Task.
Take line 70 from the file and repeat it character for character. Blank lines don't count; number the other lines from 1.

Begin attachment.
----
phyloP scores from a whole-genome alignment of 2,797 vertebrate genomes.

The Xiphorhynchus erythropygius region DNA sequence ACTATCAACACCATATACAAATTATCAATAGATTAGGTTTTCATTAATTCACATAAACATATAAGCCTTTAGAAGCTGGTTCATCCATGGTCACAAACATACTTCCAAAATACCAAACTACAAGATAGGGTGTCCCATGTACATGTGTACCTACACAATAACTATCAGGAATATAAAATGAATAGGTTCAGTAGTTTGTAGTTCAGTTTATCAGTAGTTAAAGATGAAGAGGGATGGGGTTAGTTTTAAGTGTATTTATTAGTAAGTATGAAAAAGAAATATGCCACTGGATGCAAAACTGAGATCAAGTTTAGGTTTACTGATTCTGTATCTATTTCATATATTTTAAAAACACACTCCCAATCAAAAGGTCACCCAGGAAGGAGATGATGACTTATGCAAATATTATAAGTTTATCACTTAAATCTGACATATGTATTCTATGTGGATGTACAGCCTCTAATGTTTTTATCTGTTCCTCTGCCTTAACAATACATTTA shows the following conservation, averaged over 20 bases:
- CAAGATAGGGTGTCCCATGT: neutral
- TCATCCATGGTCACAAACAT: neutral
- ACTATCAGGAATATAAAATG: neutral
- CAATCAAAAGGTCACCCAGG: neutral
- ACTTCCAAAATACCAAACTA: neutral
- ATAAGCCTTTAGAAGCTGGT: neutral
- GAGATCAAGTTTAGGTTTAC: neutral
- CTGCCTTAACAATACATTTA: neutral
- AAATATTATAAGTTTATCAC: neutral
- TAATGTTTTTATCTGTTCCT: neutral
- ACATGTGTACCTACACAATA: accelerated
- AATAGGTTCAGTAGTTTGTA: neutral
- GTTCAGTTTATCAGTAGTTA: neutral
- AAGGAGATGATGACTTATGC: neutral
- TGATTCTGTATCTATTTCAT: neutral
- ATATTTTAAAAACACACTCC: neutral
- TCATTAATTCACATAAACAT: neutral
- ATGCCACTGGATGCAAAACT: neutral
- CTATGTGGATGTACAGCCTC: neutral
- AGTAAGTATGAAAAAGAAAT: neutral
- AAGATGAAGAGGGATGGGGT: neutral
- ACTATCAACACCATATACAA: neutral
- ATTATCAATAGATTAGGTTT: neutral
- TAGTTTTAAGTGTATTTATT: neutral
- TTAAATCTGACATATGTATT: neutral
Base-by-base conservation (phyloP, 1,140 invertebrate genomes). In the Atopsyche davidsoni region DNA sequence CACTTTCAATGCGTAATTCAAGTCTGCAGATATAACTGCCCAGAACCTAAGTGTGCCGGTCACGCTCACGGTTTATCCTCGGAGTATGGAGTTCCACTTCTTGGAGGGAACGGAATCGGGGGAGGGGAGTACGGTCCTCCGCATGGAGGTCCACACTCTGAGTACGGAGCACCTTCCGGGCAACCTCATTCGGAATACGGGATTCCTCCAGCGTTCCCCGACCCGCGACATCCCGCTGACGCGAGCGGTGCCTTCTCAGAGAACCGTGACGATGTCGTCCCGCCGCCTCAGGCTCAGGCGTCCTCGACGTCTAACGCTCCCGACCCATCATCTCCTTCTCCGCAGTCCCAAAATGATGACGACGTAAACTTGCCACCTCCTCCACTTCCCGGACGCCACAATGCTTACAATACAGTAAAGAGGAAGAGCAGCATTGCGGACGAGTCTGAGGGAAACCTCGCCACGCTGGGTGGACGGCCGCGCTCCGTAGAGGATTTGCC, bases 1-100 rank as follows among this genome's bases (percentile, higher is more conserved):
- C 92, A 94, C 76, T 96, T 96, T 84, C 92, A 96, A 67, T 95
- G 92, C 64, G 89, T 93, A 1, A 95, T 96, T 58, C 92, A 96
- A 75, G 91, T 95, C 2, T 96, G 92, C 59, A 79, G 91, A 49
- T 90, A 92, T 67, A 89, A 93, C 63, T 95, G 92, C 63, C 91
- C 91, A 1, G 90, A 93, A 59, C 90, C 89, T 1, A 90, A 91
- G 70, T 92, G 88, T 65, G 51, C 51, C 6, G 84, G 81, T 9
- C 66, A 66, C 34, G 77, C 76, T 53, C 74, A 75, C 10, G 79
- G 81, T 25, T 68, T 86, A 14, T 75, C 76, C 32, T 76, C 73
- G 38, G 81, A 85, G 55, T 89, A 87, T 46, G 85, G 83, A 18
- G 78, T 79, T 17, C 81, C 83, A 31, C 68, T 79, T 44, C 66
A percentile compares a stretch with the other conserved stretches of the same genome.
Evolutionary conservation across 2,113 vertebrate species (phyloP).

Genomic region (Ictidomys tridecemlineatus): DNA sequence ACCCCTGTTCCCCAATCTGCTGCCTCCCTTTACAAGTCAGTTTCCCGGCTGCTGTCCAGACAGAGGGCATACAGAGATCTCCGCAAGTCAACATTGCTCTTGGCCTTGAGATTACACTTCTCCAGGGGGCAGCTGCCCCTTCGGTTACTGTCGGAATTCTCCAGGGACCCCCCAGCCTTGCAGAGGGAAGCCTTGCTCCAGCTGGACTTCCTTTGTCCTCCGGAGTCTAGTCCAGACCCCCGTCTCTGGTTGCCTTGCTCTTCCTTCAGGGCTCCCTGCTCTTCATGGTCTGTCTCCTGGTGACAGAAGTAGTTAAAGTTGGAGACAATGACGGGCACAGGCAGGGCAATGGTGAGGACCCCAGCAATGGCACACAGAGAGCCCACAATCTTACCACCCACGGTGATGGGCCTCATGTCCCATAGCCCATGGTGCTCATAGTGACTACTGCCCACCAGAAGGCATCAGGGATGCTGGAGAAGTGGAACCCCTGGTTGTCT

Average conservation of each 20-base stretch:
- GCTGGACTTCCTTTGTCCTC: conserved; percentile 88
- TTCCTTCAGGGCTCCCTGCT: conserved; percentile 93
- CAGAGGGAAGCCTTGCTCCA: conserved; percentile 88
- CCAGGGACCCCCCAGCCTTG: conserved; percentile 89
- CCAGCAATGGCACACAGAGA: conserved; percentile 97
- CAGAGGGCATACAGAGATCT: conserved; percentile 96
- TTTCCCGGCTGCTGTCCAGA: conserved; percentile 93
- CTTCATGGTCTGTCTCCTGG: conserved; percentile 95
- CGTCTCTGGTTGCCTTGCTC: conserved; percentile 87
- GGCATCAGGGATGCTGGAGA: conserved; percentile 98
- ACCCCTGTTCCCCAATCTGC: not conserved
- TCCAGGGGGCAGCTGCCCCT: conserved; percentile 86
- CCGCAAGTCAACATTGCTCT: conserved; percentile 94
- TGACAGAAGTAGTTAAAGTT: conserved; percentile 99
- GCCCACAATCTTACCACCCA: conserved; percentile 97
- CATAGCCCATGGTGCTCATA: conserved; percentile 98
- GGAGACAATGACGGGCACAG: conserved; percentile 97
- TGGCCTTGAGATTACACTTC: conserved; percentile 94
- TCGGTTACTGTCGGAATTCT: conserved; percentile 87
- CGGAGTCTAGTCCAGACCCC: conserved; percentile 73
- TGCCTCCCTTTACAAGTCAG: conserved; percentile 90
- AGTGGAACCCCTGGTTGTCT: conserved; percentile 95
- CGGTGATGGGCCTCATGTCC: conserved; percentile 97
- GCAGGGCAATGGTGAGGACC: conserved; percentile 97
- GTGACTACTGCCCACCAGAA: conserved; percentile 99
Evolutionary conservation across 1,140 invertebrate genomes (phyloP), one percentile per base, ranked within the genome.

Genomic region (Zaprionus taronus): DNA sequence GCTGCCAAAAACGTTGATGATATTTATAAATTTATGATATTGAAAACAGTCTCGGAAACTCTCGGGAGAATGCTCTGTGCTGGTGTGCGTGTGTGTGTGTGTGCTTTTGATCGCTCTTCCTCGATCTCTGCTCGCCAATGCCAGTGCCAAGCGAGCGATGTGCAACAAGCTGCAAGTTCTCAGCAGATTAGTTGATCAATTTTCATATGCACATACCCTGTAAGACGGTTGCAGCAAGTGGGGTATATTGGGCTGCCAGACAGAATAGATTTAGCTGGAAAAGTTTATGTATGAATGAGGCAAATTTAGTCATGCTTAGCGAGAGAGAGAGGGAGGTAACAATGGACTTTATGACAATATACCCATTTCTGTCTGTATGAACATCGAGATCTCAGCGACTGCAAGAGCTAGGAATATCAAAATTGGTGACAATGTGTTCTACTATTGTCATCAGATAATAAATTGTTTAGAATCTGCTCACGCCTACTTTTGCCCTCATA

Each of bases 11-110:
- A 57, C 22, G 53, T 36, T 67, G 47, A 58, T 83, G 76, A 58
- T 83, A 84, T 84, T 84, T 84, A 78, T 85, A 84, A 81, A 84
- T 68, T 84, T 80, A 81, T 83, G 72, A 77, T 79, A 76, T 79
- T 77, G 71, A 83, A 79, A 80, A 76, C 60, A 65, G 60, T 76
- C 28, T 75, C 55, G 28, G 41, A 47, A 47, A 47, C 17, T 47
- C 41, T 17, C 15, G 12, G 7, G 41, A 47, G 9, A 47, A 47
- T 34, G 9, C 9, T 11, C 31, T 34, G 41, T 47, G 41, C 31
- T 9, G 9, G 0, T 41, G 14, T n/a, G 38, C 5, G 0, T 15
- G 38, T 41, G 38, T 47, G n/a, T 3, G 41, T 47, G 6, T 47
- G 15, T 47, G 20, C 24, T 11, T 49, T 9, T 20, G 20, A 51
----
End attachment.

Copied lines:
Each of bases 11-110: